Counting is important in Quoridor, especially midgame, after openings have been survived, players have moved some, and the shape of the final path is coming into definition. We have all had that close game.Walls are flying down, attacks, responses, and the two pawns quickly get locked into a shared path. You are ahead, just a matter of moving to the goal, and then, as the two pawns approach each other, you realize it: your opponent has got the jump. This changes everything. He win’s by 1.
I like to think of the board as a closed system: every move effects everything else. Let’s look at a game and watch how the numbers change over the course of a few moves. Here is the game code if you want to view the entire thing at the Quoridor Freeboard (ReBPNKwglK4p8Gkm5WkJ0CvCzSZGKEZmgmRkqm8QuSQCYmJiQkBAICZGQC2+IAhqBhRERiAgRkYgIE).
This game started with a sidewall from White. Black responded with a horizontal wall attack. At this point White is down moves, but up in walls. With Black in open territory, let’s see what White can do to lengthen Black’s path.
White plays the best kind of wall. Black wants to move once space down, but after White’s wall he has to walk 5 spaces around to get to the same place. Minus the cost of White’s turn, this wall can be thought of as a +4 wall. What’s not as immediately apparent is how many moves this wall will add to White’s total moves to the goal.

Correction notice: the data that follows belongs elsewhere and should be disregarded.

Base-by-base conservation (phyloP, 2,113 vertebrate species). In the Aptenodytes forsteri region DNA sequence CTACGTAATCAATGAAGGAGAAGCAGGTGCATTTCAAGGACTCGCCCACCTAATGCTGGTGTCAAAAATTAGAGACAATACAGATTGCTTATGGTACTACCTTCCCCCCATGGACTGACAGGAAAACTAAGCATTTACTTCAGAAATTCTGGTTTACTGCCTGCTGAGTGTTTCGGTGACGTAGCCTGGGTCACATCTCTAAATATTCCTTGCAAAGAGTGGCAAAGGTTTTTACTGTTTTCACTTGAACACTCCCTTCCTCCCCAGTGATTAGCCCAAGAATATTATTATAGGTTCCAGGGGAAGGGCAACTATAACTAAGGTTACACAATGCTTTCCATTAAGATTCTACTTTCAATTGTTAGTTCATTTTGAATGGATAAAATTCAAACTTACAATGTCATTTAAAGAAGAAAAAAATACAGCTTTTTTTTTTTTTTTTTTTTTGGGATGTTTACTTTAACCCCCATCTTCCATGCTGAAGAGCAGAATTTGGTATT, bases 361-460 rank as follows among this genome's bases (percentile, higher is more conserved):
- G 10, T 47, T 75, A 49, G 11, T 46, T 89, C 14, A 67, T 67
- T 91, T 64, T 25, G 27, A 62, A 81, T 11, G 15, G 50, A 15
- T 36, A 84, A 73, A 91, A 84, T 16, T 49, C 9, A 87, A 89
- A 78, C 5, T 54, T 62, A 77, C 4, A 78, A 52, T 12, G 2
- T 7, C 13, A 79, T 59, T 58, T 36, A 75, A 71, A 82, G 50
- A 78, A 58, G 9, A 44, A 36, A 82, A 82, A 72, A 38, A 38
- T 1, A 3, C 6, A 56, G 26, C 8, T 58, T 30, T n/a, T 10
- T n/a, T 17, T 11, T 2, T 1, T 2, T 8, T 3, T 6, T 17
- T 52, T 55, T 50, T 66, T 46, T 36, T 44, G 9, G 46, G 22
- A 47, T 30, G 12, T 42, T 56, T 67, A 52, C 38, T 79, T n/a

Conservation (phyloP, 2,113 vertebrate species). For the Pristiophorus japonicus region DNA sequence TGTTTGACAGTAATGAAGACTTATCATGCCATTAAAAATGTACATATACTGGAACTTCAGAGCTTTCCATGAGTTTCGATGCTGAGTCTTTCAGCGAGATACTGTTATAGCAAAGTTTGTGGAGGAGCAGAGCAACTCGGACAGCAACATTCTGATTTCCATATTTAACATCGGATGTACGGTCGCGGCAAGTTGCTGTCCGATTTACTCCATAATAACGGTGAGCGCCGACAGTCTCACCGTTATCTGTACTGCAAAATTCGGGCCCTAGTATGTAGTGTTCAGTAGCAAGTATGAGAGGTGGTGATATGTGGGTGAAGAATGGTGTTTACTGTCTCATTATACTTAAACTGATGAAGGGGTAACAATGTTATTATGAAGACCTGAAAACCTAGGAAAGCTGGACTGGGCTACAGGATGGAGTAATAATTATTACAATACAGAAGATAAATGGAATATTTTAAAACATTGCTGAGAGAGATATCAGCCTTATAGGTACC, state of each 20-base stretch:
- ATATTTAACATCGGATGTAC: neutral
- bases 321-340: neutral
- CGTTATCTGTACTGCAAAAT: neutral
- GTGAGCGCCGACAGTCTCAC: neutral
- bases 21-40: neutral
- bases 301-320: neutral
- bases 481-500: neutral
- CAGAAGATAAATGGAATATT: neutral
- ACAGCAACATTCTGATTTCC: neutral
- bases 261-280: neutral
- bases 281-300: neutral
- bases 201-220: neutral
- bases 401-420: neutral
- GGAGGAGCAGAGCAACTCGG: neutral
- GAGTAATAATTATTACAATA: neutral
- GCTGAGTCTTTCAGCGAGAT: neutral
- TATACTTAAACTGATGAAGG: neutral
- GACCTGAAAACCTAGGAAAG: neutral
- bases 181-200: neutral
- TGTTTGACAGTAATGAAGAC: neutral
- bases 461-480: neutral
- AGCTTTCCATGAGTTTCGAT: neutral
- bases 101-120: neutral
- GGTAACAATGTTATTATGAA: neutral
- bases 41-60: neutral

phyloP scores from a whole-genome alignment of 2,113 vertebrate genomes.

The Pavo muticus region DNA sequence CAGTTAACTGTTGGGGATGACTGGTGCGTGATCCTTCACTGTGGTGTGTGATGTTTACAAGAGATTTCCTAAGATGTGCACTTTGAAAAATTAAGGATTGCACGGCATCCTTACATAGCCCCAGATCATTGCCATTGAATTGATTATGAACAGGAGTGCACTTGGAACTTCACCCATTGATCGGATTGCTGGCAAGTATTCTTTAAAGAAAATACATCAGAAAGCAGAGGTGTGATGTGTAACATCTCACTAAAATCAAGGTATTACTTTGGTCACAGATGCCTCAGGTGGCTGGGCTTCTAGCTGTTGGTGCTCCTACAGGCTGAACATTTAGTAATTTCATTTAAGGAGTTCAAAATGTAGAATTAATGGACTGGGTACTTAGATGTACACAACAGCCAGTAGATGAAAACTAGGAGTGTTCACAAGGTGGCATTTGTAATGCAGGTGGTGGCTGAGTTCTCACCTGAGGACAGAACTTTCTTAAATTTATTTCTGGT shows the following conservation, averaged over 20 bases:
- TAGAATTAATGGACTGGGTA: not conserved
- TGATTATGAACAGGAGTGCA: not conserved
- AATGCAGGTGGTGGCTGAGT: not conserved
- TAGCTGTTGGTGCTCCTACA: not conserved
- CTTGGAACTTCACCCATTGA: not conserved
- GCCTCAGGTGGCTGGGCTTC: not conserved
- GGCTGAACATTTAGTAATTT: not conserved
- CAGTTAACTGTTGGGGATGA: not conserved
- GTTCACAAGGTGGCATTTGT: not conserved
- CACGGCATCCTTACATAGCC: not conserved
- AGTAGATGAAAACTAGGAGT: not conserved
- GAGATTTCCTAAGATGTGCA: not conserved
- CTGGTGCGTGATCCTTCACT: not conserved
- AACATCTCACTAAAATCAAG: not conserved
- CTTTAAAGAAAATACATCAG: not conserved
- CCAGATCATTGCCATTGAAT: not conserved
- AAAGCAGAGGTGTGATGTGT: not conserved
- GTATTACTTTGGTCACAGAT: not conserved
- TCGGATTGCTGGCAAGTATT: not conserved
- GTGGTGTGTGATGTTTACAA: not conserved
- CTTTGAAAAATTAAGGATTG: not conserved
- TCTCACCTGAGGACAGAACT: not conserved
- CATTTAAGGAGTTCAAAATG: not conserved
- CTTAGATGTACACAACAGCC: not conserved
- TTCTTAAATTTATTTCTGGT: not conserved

Over the next 3 turns White strikes twice more, winding Black around and forcing him to take more and more moves. From here we can look at a quick table of the moves to goal over the last six turns.
We can see that over the course of six turns White managed to add 6 more moves to Black’s path while only adding one to his own. With the wall count even, both players begin to march towards one another. Before we move, let’s look again at these numbers.
Here we can see each player’s closest goal in red, and cutting the distance between player’s in half (24/2 = 12), the two spaces where they will meet (pink). Indeed, not to be lost is the fact that it is Black’s move, and the space between the player’s is even, so Black will arrive first and have the benefit of the jump. Could White have known this before his attack? It would have taken incredible foresight, but it is at least worth mentioning. Players of all skill levels can succumb to tunnel vision, only paying attention to the number of moves they are stacking against their opponent, while forgetting that some of these may stack against themselves as well.
In this scenario, what does White do? He can’t delay moving and try to gain the jump by playing a wall, because Black has at least as many walls to respond with. White loses the waiting game. What would you do? This board is an excellent puzzle for newer players, as it is obvious that White, although down one move, has the advantage and can win this game (try it out at the Quoridor Freeboard with this code j51nX6rLuSxzYIRBJTwjZYQw)
This gives Black the opportunity to close the path with one wall. Once the path is shared, the opponents trade the rest of their walls, White surrenders the jump, and Black’s victory is inevitable.
Screenshots from the Quoridor Freeboard, the most amazing thing to happen to Quoridor recently. Can you figure out how White should have won this game? Head over to the freeboard and record your solution. Post your answer in the comments below.